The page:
Are Stars Conscious? A SCIENCE-FICTION THEME by Greg Matloff

Matloff, “Are Stars Conscious?: A Science Fiction Theme”, Eyepiece Submission, dr.2, Oct. 2015

I am known as a researcher in interstellar travel and related topics. But because of a mentor—Evan Harris Walker—who helped pioneer quantum consciousness and an undergraduate astronomy student who questioned mainstream assumptions regarding dark matter and informed my class of his opinion that astrophysics is in a similar situation to classical physics in 1900. In 2011, I began a scientific study of the possibility that anomalous motions of some stars are partially due to stellar volition.

Published in a 2012 issue of JBIS (the Journal of the British Interplanetary Society), and subsequent work (some of which can be accessed on-line in the Centauri Dreams astronomy blog) my ideas were partially due to an influential science-fiction novel, Star Maker, authored by British philosopher Olaf Stapledon in 1937. A few years ago, after a joint presentation with artist C Bangs (who is my wife) at the London headquarters of the BIS, the publisher of a small British press, Neil Shuttlewood, suggested that I author a popular book on the subject with C’s work included as chapter frontispieces. The resulting recently published book, Starlight, Starbright: Are Stars Conscious? (Curtis, UK, 2015) contains a lot of the relevant physics and astronomy. Two chapters are devoted to science-fiction authors who have explored the concept of sentient stars.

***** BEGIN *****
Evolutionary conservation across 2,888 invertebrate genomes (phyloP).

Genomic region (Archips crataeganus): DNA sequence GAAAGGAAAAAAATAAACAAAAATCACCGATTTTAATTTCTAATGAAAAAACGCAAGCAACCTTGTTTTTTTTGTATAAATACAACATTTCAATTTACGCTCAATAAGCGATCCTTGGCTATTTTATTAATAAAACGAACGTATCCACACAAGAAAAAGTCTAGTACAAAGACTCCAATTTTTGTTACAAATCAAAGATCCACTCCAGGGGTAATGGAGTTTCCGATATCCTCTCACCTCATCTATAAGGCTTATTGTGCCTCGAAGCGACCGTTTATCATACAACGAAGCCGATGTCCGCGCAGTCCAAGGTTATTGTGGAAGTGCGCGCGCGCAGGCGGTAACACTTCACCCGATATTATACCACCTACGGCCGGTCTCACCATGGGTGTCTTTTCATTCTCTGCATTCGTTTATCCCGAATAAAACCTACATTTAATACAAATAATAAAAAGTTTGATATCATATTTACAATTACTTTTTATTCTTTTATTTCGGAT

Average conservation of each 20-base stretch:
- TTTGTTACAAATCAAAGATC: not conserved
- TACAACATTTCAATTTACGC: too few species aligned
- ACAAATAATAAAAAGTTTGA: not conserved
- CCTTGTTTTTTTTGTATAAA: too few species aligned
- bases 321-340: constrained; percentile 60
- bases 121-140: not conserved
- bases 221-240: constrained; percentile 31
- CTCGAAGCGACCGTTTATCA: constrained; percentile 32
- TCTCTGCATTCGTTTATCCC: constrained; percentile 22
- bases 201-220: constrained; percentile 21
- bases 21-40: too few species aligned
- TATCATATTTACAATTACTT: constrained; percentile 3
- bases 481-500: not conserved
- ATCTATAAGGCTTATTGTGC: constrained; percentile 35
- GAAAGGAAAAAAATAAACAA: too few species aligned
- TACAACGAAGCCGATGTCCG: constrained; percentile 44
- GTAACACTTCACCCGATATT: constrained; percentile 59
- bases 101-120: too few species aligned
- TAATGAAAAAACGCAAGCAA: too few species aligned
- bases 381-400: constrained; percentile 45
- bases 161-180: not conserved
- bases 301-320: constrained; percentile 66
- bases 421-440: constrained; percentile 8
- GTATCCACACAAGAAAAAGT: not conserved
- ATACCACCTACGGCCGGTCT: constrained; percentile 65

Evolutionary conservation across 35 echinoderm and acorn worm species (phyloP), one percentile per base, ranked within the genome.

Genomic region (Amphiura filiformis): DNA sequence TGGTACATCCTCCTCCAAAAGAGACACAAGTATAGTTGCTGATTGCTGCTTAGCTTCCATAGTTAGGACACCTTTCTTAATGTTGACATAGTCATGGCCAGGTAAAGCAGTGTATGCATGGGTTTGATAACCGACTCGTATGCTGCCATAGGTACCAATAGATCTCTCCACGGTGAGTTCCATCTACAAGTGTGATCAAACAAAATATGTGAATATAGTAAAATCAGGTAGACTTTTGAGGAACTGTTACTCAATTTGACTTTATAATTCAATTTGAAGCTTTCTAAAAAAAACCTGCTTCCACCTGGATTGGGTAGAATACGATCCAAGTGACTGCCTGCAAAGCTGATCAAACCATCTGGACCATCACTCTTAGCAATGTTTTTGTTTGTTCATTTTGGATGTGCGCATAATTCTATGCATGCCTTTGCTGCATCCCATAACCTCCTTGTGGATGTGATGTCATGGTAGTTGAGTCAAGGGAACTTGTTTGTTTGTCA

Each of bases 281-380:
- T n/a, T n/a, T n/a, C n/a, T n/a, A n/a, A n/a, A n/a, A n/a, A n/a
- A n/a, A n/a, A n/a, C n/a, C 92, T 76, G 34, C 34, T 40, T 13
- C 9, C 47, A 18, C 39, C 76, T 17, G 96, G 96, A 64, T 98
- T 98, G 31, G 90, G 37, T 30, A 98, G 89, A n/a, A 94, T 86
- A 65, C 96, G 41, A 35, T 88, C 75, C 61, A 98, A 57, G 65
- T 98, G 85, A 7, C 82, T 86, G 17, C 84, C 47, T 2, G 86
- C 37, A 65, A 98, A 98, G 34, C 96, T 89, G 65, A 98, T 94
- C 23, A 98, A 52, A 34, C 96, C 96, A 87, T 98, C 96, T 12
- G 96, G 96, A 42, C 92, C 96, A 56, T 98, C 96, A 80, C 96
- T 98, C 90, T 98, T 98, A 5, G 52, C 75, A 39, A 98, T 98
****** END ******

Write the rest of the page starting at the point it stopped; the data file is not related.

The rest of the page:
First was Stapledon. Because of his technological and scientific predictions in Star Maker, that are widely cited by scientists and engineers, his core metaphysics that stars are in some sense conscious is hard to ignore. Stapledon feels that stellar motion, although primarily due to gravitational effects, is in part due to the stars’ desire to maintain their position in a stellar dance. To their dismay, organic planetary residents discover this when their stars explode after attempts are made by advanced technological civilizations to alter stellar motions.

Arthur C. Clarke, also famous for his work in space science and technology, was an early protege of Stapledon. In his 1953 story “Expedition to Earth,” a ship from a galactic empire touched down on ancient Earth. Bertrand, one of the alien explorers, tells his human counterpart that the Empire’s stars are exploding and hopes that Earth, in its distant technological future, can avoid the same fate.

In 1957, influential British astrophysicist, Sir Fred Hoyle authored The Black Cloud. A sentient molecular cloud takes up residence in our solar system, inadvertently damaging Earth’s climate. It is warned away by radio astronomers using 1950’s-vintage technology.

American authors have also delved into this concept. One is physicist Greg Benford, who co-authored with Gordon Eklund If the Stars are Gods in 1957. Here, the authors investigate the possibility that stars possess a god-like intelligence as opposed to a simple herding instinct.

In my recently published book, I discuss contributions by many other authors. But it is clear that science-fiction plays a major role in introducing new concepts to science.